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Posted on Tue, Jan 8, 2013 : 1:01 p.m.

Food and Farming Innovation Network Breakfast Forum developing out of the Food System Economic Partnership

By Kim Bayer


Breakfast hosted at the Raven's Club and prepared by Dan Vernia: scrambled eggs with house-made cheese, broccoli and cauliflower; crispy bacon; and Tantre Farm roasted roots. Not pictured is cardamom coffee cake and cranberry white chocolate scones from Oh Dear Bakery.

Photo by Jeri Stroupe

If you're a business owner or technology entrepreneur in this town there are more associations, organizations and networking events than you can shake a stick at to help you grow your company. But if you're a farmer you've got….the Farm Bureau? And now, the Food System Economic Partnership (FSEP, of which I am a board member) and their Food and Farming Innovation Network Monthly Breakfast Forum.

Jane Bush, FSEP business development specialist, says she started the breakfast forum to have "a consistent social network around the local food system, like bankers or manufacturers have for their industries." These breakfasts, generously hosted by The Raven's Club in downtown Ann Arbor, contribute to FSEP's mission to "stimulate and support change in the food system of our region by working with and developing opportunities for the entrepreneurial community."

All are welcome to attend on the first Monday of the month. Along with the speaker and networking, a delicious meal, cooked by Chef Dan Vernia, is available for a suggested donation of $10. January's menu included eggs scrambled with cheese, broccoli and cauliflower; crispy bacon; roasted potatoes, rutabaga and kale; with cardamom coffee cake and cranberry white chocolate scones and pots of Mighty Good Coffee. It might be the tastiest breakfast in town. Food (and beverage!) contributions come from local businesses like Mighty Good Coffee, Calder Dairy, Tantre Farm, Oh Dear Bakery, Arbor Teas, and Appleschram.

Speakers at the breakfast forum so far have included Dan Carmody in December discussing Detroit's "Healthy Metropolitan Food Hub" at the Eastern Market. This week Professor Jason Rowntree, a farmer in Lake City, Michigan (and Assistant Professor of Beef and Cattle Forage Utilization at Michigan State University) spoke on being a "net producer of ecosystem services" through Pasture-based Meat Production.

One young farmer in attendance at the talk, Taik Fountaine, 29, recently bought 10 acres of land with his partner Stephanie Willette for their Two Tracks Acres meat CSA in Grass Lake, Michigan. He says the discussion of the cascading benefits of raising animals on grass-based pasture helped him envision what he wants to do with his farm. He says, "It's a plus-plus for our farm because not only is grass a 'free' food for the animals, grass-based pasturing helps with soil inputs and healthier land."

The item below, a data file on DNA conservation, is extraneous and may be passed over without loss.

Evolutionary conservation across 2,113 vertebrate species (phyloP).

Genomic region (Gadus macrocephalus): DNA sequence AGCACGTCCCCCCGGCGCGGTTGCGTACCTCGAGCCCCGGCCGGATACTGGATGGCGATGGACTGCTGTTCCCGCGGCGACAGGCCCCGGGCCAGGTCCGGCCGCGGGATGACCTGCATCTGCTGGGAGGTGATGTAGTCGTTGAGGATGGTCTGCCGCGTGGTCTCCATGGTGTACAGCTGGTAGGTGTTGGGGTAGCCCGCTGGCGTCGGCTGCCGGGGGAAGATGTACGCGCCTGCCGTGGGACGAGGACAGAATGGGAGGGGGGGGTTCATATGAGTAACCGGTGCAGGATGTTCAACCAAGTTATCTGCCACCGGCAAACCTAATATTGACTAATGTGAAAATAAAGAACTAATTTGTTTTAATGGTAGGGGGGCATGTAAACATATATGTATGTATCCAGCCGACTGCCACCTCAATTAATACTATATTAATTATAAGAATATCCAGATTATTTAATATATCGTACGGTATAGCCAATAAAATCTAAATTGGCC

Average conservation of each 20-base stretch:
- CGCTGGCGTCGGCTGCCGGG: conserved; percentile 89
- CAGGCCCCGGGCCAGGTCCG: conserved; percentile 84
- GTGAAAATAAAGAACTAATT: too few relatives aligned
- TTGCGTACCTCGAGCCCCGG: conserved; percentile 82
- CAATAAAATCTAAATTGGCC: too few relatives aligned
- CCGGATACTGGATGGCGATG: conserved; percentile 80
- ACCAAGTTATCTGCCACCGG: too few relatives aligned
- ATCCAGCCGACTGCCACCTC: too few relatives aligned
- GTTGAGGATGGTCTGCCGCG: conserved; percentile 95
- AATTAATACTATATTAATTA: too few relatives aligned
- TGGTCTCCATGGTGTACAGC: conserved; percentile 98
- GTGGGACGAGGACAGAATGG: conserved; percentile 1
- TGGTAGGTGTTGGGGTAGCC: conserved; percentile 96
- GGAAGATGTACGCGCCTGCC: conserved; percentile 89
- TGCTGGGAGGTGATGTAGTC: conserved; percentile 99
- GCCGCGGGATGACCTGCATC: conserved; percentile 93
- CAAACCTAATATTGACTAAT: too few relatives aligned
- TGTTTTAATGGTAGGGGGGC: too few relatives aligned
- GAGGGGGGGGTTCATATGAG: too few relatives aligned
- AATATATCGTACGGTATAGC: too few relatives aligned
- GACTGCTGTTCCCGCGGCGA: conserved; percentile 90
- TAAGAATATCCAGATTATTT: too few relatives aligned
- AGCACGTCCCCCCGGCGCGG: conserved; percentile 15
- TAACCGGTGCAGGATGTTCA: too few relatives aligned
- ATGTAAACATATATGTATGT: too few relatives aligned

Not only is soil healthier, FSEP board member and Huron River Watershed researcher Debi Weiker notes that grass-based pasturing of animals also doesn't pollute water systems and is "what we should be striving for." In the current system of concentrated animal feeding operations, huge amounts of manure kept in large lagoons often becomes a hazardous water pollutant rather than a useful soil amendment. Weiker says grass-based pasturing "is really the difference between taking an ecosystem approach rather than a consumerist approach of using up existing resources."

At the close of his talk Jason Rowntree summarizes: "What I'm working on is a system that is one of resilience, and that includes getting a paycheck every month…I'm trying to have forage and cattle, along with pigs, chickens and tourism to be able to sell something every month. If I let nutrients go, eventually I'm going to have to reach into my back pocket to pay for it. Part of it is getting every piece of the animal utilized. That's the farm of the future."

He concludes, "If we look to the government to solve the issues we have with food and farming it's gonna take a long, long time. We have to be proactive to do what we know is right — get our hands dirty and let's roll."

Upcoming Food and Farming Innovation Network Topics include:
February - Season extension and hoop house tours
March - Irrigation and water conservation
April - Pest management
May - Paul Thompson, WK Kellogg Chair in Agricultural, Food and Community Ethics

Kim Bayer is a freelance writer and culinary researcher. Email her at kimbayer at gmail dot com.



Fri, Feb 15, 2013 : 4:49 p.m.

As Weiker says, we should be striving to maintain the water systems in Michigan, a resource that some people do not have access to. We should be looking for ways to sustain the environment we benefit off of even though that route may be more costly. Pasture-based farming should be the model for farmers rather than the factory farms that release ammonia, which cannot affect water quality and biodiversity, but also the quality of air for nearby homeowners. From what I have learned from my work with the Huron River Watershed Council, disturbances to the watershed leads to a disturbance in the surrounding river system. Ultimately, pasture-based systems are the most beneficial and sustainable method as they maintain fertilized soil and better the quality of life for animals and humans alike.

Kim Bayer

Wed, Jan 9, 2013 : 1:27 a.m.

Yes, the breakfast forum is open to everyone. The next one should be on Monday, February 4th.


Tue, Jan 8, 2013 : 10:59 p.m.

What if you are just an interested citizen who seeks out good food and supports other's efforts to produce it. Would a person like that be able to attend?